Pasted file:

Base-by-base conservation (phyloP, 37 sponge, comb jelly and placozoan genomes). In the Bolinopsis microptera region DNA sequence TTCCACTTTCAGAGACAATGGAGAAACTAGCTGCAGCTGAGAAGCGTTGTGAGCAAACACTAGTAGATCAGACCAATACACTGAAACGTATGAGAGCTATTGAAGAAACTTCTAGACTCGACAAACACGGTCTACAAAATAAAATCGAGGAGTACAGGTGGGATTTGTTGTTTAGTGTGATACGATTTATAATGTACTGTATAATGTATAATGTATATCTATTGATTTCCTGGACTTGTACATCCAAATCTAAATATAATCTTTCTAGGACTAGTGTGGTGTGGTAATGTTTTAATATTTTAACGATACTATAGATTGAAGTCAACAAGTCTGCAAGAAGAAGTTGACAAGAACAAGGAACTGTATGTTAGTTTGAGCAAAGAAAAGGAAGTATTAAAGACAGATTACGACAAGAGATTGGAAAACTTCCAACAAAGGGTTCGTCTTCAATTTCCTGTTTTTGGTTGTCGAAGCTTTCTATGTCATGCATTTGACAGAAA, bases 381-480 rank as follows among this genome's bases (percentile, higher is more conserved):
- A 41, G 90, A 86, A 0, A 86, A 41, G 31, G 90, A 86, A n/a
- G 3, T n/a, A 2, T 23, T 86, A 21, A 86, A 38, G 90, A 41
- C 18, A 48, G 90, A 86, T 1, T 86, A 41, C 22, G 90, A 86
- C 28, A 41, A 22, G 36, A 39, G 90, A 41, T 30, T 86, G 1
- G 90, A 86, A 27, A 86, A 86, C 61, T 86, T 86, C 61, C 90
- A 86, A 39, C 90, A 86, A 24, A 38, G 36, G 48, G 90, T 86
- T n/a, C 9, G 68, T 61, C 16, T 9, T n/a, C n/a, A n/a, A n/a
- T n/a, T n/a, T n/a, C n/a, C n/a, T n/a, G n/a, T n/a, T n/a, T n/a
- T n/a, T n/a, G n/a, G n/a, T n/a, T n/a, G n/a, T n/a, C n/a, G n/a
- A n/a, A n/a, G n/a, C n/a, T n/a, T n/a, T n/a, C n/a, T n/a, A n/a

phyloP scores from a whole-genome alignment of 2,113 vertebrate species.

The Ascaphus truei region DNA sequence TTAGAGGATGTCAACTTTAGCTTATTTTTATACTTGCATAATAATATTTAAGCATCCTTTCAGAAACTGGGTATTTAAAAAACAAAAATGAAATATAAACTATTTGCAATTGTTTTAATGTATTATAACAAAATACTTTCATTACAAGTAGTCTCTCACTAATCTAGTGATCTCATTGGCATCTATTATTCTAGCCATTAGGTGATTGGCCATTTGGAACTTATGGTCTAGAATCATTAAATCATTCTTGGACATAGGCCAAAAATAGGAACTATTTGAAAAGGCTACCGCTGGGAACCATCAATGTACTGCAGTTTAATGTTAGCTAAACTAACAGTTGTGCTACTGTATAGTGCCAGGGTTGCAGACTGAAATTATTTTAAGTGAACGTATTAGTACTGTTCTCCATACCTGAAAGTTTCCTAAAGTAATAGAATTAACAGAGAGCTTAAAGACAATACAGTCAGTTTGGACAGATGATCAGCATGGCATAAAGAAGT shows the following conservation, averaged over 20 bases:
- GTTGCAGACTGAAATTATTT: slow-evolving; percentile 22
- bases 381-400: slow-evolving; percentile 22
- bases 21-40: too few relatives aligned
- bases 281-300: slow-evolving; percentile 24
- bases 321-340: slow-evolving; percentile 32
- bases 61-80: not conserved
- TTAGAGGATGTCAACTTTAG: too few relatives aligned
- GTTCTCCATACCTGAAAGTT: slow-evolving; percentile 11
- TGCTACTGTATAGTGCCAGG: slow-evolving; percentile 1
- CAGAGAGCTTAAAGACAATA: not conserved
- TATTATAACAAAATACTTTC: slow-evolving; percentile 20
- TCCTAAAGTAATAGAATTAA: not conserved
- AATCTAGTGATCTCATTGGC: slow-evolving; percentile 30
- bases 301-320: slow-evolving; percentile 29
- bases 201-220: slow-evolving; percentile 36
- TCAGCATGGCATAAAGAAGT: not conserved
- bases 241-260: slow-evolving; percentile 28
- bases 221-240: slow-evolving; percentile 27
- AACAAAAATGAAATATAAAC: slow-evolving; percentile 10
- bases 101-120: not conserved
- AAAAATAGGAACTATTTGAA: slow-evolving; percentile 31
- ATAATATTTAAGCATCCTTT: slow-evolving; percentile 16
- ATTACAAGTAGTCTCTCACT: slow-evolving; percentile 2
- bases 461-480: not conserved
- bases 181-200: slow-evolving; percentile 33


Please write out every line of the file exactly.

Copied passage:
Base-by-base conservation (phyloP, 37 sponge, comb jelly and placozoan genomes). In the Bolinopsis microptera region DNA sequence TTCCACTTTCAGAGACAATGGAGAAACTAGCTGCAGCTGAGAAGCGTTGTGAGCAAACACTAGTAGATCAGACCAATACACTGAAACGTATGAGAGCTATTGAAGAAACTTCTAGACTCGACAAACACGGTCTACAAAATAAAATCGAGGAGTACAGGTGGGATTTGTTGTTTAGTGTGATACGATTTATAATGTACTGTATAATGTATAATGTATATCTATTGATTTCCTGGACTTGTACATCCAAATCTAAATATAATCTTTCTAGGACTAGTGTGGTGTGGTAATGTTTTAATATTTTAACGATACTATAGATTGAAGTCAACAAGTCTGCAAGAAGAAGTTGACAAGAACAAGGAACTGTATGTTAGTTTGAGCAAAGAAAAGGAAGTATTAAAGACAGATTACGACAAGAGATTGGAAAACTTCCAACAAAGGGTTCGTCTTCAATTTCCTGTTTTTGGTTGTCGAAGCTTTCTATGTCATGCATTTGACAGAAA, bases 381-480 rank as follows among this genome's bases (percentile, higher is more conserved):
- A 41, G 90, A 86, A 0, A 86, A 41, G 31, G 90, A 86, A n/a
- G 3, T n/a, A 2, T 23, T 86, A 21, A 86, A 38, G 90, A 41
- C 18, A 48, G 90, A 86, T 1, T 86, A 41, C 22, G 90, A 86
- C 28, A 41, A 22, G 36, A 39, G 90, A 41, T 30, T 86, G 1
- G 90, A 86, A 27, A 86, A 86, C 61, T 86, T 86, C 61, C 90
- A 86, A 39, C 90, A 86, A 24, A 38, G 36, G 48, G 90, T 86
- T n/a, C 9, G 68, T 61, C 16, T 9, T n/a, C n/a, A n/a, A n/a
- T n/a, T n/a, T n/a, C n/a, C n/a, T n/a, G n/a, T n/a, T n/a, T n/a
- T n/a, T n/a, G n/a, G n/a, T n/a, T n/a, G n/a, T n/a, C n/a, G n/a
- A n/a, A n/a, G n/a, C n/a, T n/a, T n/a, T n/a, C n/a, T n/a, A n/a

phyloP scores from a whole-genome alignment of 2,113 vertebrate species.

The Ascaphus truei region DNA sequence TTAGAGGATGTCAACTTTAGCTTATTTTTATACTTGCATAATAATATTTAAGCATCCTTTCAGAAACTGGGTATTTAAAAAACAAAAATGAAATATAAACTATTTGCAATTGTTTTAATGTATTATAACAAAATACTTTCATTACAAGTAGTCTCTCACTAATCTAGTGATCTCATTGGCATCTATTATTCTAGCCATTAGGTGATTGGCCATTTGGAACTTATGGTCTAGAATCATTAAATCATTCTTGGACATAGGCCAAAAATAGGAACTATTTGAAAAGGCTACCGCTGGGAACCATCAATGTACTGCAGTTTAATGTTAGCTAAACTAACAGTTGTGCTACTGTATAGTGCCAGGGTTGCAGACTGAAATTATTTTAAGTGAACGTATTAGTACTGTTCTCCATACCTGAAAGTTTCCTAAAGTAATAGAATTAACAGAGAGCTTAAAGACAATACAGTCAGTTTGGACAGATGATCAGCATGGCATAAAGAAGT shows the following conservation, averaged over 20 bases:
- GTTGCAGACTGAAATTATTT: slow-evolving; percentile 22
- bases 381-400: slow-evolving; percentile 22
- bases 21-40: too few relatives aligned
- bases 281-300: slow-evolving; percentile 24
- bases 321-340: slow-evolving; percentile 32
- bases 61-80: not conserved
- TTAGAGGATGTCAACTTTAG: too few relatives aligned
- GTTCTCCATACCTGAAAGTT: slow-evolving; percentile 11
- TGCTACTGTATAGTGCCAGG: slow-evolving; percentile 1
- CAGAGAGCTTAAAGACAATA: not conserved
- TATTATAACAAAATACTTTC: slow-evolving; percentile 20
- TCCTAAAGTAATAGAATTAA: not conserved
- AATCTAGTGATCTCATTGGC: slow-evolving; percentile 30
- bases 301-320: slow-evolving; percentile 29
- bases 201-220: slow-evolving; percentile 36
- TCAGCATGGCATAAAGAAGT: not conserved
- bases 241-260: slow-evolving; percentile 28
- bases 221-240: slow-evolving; percentile 27
- AACAAAAATGAAATATAAAC: slow-evolving; percentile 10
- bases 101-120: not conserved
- AAAAATAGGAACTATTTGAA: slow-evolving; percentile 31
- ATAATATTTAAGCATCCTTT: slow-evolving; percentile 16
- ATTACAAGTAGTCTCTCACT: slow-evolving; percentile 2
- bases 461-480: not conserved
- bases 181-200: slow-evolving; percentile 33